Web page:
Taylor, Lacy face Olympian challenge to career if a boxing loser

Nov 11, 2008 5:08 PM

Pulling No Punches by Michael Katz |

They were roommates at the 2000 Olympics, but that doesn’t make them close friends. There will be little amity when Jermain Taylor and Jeff Lacy meet in closer proximity next Saturday night on HBO.

Cohabitation does not necessarily mean lasting affection – look at the divorce rate. Besides, there is no way we can judge those fierce arguments about who left the cap off the tube of toothpaste.

Crossroads fight? You bet, especially since one road leads to boxing limbo. A loss here would be career-shattering.

It’s hard to believe, perhaps, for us close observers, but somewhere both Taylor and Lacy lost their way – and their youth. Taylor, the former middleweight champion who is coming off consecutive losses to Kelly Pavlik, is now 30. Lacy, who lost his slice of the supermiddleweight title to Joe Calzaghe in March 2006, is now 31.

The odds favor Taylor, rather too generously. He is somewhere around 5-1 or 6-1 with Lacy at the appropriate 7-2 or 9-2 buyback rate. There is great hesitancy to pile the money on Taylor, even though he has by far the glitzier resume.

First, the scheduled 12-round fight, set for 168 pounds, is at Vanderbilt University in Nashville. I knew a guy who went to Vanderbilt. He was such a low-life scab that I always root for Tennessee in their traditional rivalry game.

It is a division that Lacy has inhabited since turning pro. He is the naturally bigger, and I suspect, stronger man. Lacy obviously is the harder puncher, too.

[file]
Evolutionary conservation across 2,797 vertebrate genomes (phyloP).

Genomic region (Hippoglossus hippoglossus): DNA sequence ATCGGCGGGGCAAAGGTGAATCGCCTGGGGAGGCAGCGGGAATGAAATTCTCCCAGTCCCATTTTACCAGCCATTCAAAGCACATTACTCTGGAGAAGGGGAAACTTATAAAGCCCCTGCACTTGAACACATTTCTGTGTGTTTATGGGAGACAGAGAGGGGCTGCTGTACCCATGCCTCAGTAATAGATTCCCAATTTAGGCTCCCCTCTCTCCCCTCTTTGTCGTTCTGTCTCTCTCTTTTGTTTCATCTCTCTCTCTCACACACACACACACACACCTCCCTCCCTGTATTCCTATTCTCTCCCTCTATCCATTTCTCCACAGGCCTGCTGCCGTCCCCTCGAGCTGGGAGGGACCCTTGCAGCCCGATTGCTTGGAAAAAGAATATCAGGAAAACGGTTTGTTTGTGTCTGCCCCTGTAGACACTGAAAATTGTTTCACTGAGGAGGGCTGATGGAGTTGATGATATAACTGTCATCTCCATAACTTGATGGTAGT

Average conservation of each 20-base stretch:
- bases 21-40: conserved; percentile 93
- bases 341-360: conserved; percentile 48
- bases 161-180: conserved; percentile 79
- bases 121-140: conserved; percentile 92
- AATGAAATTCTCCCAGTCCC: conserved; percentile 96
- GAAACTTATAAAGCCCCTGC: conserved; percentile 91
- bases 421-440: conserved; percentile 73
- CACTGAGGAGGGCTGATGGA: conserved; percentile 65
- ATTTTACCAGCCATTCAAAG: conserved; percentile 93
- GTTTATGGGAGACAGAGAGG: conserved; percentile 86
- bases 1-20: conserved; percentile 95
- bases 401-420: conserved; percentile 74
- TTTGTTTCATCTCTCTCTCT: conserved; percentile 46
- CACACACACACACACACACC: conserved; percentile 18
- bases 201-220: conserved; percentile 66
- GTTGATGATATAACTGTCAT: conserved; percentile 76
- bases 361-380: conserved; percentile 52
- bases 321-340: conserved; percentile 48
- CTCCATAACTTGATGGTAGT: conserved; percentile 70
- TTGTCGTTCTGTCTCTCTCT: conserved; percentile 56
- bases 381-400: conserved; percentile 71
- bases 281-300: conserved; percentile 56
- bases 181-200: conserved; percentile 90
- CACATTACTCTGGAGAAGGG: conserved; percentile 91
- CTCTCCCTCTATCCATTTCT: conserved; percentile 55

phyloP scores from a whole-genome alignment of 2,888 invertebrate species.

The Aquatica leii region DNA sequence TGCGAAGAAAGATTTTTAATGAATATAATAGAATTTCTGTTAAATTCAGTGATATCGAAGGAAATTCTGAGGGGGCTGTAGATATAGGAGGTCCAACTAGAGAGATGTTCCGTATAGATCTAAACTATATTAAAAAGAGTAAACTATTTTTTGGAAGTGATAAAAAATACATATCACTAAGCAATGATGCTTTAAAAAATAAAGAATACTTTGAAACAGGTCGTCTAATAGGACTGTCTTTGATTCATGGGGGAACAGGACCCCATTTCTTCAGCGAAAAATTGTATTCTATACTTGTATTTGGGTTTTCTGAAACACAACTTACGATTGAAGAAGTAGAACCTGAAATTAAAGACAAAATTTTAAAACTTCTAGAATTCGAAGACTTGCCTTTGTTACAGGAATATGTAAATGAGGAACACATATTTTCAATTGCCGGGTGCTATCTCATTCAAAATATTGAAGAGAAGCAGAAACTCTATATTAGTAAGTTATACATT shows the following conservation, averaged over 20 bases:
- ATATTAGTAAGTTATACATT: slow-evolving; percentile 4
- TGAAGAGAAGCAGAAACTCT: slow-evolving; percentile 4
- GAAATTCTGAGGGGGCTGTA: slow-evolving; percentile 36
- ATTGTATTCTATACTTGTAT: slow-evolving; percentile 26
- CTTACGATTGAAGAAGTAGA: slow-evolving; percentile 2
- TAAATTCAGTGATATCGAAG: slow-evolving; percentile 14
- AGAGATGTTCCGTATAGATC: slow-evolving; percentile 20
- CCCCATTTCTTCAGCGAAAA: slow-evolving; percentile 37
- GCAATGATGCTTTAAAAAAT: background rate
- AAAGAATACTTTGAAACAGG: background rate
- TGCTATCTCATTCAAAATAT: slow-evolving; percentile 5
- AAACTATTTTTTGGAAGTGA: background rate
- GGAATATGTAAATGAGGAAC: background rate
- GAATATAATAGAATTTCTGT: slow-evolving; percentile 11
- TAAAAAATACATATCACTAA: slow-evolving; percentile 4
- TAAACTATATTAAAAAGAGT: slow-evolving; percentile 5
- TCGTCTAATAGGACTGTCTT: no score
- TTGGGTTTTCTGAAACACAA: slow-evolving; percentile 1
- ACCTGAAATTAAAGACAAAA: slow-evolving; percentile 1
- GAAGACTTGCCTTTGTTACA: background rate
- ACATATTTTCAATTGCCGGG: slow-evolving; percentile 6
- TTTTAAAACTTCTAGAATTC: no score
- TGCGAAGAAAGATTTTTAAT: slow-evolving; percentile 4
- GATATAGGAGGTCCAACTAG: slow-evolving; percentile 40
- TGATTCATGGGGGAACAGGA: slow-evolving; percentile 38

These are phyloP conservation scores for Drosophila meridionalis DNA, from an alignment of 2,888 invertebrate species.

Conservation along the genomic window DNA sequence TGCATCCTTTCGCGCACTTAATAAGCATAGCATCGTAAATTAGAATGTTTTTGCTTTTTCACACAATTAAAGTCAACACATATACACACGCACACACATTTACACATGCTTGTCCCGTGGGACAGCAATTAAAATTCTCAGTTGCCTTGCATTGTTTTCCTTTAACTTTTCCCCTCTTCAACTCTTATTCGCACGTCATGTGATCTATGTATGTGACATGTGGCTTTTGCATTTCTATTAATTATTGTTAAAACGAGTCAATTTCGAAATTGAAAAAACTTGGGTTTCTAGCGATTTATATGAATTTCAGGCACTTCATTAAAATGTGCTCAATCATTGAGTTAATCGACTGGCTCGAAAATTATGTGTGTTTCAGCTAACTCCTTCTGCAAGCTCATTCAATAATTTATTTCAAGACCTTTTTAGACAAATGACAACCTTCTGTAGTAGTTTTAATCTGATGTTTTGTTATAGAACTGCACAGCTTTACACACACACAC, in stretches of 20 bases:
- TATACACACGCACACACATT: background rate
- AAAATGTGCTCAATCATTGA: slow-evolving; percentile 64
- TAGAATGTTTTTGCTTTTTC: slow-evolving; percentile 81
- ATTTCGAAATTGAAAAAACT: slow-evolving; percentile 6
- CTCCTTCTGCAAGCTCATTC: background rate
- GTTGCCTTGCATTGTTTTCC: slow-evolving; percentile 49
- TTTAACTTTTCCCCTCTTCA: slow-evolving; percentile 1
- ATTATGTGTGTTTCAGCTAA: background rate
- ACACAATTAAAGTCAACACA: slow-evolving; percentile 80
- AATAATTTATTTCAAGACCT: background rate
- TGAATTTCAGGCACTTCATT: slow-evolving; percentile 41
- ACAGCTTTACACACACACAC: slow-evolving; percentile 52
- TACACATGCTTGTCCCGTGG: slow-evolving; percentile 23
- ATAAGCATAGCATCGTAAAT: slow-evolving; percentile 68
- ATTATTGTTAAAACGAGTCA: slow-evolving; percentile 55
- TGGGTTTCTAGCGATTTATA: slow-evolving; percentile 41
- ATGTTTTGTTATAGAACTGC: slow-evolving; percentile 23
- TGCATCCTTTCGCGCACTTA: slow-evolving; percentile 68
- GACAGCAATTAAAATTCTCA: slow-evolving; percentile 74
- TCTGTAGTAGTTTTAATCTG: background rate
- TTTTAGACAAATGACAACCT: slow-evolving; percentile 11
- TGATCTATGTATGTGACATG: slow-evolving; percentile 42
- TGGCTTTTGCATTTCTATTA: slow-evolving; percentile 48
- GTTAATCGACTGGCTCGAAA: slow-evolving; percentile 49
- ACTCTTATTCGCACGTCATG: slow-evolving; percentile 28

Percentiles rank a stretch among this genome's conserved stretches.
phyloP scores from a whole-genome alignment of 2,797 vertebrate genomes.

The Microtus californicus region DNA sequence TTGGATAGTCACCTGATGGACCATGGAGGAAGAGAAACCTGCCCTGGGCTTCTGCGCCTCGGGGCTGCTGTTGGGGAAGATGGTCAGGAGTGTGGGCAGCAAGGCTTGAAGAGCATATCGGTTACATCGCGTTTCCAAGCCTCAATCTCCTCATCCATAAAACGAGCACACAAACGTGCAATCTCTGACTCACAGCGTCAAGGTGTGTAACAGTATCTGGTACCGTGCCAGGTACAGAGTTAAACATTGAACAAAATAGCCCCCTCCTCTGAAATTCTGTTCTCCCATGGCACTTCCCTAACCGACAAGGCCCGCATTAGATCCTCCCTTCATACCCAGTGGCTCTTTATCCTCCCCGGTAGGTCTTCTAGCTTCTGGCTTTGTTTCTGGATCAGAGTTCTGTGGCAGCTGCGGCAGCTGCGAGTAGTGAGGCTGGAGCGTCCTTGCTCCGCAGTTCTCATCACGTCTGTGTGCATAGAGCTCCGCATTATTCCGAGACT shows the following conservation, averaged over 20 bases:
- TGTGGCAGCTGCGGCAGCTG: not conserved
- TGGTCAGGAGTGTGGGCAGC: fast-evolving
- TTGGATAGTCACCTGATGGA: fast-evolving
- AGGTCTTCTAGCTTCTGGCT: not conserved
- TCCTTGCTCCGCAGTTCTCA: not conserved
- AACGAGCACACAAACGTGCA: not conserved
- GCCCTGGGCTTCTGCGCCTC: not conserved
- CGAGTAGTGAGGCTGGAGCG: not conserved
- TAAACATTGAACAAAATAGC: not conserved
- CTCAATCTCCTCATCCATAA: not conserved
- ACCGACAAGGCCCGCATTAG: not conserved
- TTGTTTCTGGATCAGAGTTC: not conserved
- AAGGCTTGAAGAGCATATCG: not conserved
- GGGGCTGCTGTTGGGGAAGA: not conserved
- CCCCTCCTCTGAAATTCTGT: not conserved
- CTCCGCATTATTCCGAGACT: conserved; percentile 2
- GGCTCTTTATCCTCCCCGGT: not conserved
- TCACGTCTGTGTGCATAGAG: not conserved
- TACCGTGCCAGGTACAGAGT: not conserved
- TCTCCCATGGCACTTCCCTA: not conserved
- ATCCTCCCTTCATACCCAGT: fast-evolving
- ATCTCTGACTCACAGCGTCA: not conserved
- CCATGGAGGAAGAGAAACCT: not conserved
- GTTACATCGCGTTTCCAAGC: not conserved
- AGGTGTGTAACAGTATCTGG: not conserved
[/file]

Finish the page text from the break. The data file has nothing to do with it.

Taylor moved to 168 for his contractually ordered rematch with Pavlik and did look a lot stronger than he had when he succumbed by seventh-round knockout by his rival at 160. But again, his punching power was suspect.

In fact, except for the knockdown of Pavlik in their first fight – when Kelly dropped his hands to taunt Taylor – he has been more Judy than Punch. Never mind his two gift victories over Bernard Hopkins – nobody hurts B-Hop. Or his lucky draw with Winky Wright. Ditto.

But in defending the 160-pound title against a couple of junior middleweights, Cory Spinks (Taylor was lucky to get that decision, too) and Kassim Ouma, he showed an alarming lack of power.

Now he is coming off a nine-month layoff, the longest of his career, and for the second straight fight, will be led into the ring by Ozell Nelson, his surrogate father and amateur trainer. Taylor accomplished a lot under the aegis of Pat Burns, but Nelson forced a split and the team hired Emanuel Steward, a Hall of Fame trainer who apparently did not quite fit.

The edge in corners has to go to Lacy, who is still with his longtime trainer, Dan Birmingham – twice elected Trainer of the Year – and notably linked to Wright.

But Lacy has no grip on my affections in this meeting. He looked like an animal coming up, but then he was rather brutally tamed by Joe Calzaghe 3½ years ago.

Lacy took a beating that would shatter the confidence of most fighters and in his three starts since, he has not looked brilliant in barely outpointing Vitali Tsypko, Peter Manfredo Jr. and Epifanio Mendoza.

Sometimes I wonder if anyone can win this fight. Resisting the temptation to look for a line on a draw, I lean towards the bigger puncher, which I believe is Lacy. Nelson and Pavlik said they spent quite a bit of time studying Jermain’s losses to Pavlik and concluded he was too easy to hit with right hands.

I am troubled, of course, by Lacy’s inability to handle Calzaghe’s fast hands and boxing skills. But Taylor, while more formidable a puncher than the Welshman, is not exactly Willie Pep when it comes to the Sweet Science.

I think it’s going the distance – the odds are about 8-5 it goes over the 10½ round "go" limit – and it will be a close decision. It probably would be better to keep your wallet in your pocket on this one, but hey, I’m paid big bucks to make picks, so at the current odds, the pick is Lacy.

Meanwhile, in London next week, David Haye, the former cruiserweight king with great power and much less of a chin, is like a 7-1 favorite over old warhorse Monte Barrett. That is just silly. Barrett can punch, especially against a questionable catcher.